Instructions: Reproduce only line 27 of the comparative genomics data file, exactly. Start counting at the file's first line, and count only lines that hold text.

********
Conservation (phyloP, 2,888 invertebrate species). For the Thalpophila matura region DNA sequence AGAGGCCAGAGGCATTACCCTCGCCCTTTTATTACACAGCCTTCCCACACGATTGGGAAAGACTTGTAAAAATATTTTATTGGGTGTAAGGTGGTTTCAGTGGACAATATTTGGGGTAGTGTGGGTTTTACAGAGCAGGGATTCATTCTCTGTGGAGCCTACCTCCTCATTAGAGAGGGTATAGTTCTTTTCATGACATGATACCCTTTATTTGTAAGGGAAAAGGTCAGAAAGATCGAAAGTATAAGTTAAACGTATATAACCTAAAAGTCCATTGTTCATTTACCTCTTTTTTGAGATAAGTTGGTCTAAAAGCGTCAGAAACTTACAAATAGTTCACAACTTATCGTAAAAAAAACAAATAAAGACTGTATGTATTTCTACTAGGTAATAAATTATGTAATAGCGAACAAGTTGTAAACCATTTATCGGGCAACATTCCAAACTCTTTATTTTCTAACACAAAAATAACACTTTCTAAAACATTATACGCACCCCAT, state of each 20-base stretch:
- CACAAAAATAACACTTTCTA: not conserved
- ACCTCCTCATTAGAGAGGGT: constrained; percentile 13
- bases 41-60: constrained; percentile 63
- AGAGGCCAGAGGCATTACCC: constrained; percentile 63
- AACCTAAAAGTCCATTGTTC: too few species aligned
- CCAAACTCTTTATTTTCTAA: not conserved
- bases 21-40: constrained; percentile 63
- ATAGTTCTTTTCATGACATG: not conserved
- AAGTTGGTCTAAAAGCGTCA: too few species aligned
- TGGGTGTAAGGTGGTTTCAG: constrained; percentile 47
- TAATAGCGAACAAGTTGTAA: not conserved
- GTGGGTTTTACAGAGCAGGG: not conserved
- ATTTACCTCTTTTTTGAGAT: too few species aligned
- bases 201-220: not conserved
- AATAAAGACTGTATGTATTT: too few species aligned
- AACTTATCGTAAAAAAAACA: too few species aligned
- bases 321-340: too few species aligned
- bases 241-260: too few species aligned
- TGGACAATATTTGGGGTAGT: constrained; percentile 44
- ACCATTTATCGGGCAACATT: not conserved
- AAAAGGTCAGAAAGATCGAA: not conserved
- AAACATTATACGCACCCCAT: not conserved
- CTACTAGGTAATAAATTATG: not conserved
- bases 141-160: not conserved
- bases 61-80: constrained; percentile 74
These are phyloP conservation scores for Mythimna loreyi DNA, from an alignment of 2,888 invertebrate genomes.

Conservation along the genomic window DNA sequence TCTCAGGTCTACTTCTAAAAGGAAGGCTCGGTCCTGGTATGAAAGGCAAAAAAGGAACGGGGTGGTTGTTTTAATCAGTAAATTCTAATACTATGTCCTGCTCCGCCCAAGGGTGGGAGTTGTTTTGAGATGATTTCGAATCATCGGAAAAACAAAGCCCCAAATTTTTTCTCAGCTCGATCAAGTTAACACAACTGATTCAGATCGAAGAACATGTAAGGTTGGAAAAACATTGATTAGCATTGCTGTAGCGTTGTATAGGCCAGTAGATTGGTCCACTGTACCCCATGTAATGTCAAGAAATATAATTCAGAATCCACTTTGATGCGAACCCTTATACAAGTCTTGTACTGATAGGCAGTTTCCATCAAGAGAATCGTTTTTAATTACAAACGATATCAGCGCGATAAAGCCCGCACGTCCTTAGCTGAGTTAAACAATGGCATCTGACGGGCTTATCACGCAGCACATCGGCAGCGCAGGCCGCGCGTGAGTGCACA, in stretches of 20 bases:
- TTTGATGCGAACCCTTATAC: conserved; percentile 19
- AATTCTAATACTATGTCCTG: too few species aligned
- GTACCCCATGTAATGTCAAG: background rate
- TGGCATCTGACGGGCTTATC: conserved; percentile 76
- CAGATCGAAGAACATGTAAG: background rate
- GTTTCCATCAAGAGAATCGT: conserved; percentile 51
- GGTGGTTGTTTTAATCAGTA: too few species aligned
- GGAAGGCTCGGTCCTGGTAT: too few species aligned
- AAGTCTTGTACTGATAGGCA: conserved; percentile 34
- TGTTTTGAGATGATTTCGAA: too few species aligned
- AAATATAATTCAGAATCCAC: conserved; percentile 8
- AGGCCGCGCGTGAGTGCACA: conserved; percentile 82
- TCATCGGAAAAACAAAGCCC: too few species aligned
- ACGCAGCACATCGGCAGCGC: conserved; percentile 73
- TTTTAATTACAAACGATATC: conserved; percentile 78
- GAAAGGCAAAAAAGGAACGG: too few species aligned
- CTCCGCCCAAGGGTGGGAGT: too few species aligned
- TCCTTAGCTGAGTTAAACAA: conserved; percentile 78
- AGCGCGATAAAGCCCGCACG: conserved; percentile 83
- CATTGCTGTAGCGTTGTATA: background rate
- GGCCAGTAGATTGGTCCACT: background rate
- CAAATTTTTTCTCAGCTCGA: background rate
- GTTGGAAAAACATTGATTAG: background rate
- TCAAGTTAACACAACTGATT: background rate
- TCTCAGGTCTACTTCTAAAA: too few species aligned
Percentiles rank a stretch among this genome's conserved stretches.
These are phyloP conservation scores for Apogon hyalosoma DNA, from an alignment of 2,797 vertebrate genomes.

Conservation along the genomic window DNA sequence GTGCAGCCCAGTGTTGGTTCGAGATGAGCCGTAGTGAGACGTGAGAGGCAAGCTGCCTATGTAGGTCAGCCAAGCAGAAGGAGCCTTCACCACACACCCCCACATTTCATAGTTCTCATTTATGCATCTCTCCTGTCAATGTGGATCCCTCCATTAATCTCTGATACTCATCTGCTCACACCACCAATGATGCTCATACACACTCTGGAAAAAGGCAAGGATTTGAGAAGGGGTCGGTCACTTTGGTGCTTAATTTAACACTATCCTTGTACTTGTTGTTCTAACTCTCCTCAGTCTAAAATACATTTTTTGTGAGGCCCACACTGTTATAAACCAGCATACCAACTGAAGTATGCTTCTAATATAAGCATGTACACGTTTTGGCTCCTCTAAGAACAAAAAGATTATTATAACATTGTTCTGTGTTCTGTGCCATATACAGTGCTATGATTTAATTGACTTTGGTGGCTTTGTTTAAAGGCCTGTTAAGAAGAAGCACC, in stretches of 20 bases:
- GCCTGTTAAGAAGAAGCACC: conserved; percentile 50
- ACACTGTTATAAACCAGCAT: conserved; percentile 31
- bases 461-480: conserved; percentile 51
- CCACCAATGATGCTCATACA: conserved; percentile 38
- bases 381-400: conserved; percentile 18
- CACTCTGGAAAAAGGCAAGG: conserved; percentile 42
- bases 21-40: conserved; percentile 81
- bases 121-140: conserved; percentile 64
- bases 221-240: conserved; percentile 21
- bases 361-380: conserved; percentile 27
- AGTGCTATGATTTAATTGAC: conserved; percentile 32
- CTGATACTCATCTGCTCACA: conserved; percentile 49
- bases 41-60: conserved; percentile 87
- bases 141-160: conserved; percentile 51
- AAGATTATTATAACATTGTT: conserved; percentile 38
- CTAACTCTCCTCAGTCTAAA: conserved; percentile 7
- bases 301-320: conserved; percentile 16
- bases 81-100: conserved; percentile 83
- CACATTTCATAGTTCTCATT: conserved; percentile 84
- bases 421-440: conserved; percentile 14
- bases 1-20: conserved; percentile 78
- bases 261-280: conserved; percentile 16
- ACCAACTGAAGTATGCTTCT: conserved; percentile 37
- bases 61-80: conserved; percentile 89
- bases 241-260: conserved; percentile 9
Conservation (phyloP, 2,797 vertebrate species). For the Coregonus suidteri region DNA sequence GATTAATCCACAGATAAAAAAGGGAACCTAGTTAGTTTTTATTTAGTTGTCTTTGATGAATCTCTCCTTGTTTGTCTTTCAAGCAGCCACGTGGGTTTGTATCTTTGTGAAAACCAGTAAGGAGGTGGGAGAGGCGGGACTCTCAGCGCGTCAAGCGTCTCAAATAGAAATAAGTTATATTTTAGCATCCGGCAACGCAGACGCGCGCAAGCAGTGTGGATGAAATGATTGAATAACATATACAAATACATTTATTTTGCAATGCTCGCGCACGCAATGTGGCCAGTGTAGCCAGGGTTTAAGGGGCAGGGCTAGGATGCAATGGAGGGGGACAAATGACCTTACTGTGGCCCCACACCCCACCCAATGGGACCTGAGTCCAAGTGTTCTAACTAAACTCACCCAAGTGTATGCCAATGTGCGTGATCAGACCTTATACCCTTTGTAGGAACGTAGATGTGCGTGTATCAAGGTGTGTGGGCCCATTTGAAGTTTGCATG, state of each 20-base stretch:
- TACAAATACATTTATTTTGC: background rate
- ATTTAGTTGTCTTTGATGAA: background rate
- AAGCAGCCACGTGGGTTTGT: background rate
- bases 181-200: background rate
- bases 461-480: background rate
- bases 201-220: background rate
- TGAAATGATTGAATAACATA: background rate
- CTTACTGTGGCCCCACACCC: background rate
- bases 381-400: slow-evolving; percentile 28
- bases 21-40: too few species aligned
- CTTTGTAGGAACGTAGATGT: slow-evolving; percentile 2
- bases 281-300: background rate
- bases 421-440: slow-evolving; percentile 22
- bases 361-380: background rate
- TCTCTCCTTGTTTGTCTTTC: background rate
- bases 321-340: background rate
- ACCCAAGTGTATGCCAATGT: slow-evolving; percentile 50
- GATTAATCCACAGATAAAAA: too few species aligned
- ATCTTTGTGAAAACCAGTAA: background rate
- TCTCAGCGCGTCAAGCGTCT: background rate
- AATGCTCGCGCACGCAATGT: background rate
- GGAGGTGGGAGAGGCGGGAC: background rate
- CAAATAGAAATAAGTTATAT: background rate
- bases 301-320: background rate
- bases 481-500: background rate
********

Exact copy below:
These are phyloP conservation scores for Mythimna loreyi DNA, from an alignment of 2,888 invertebrate genomes.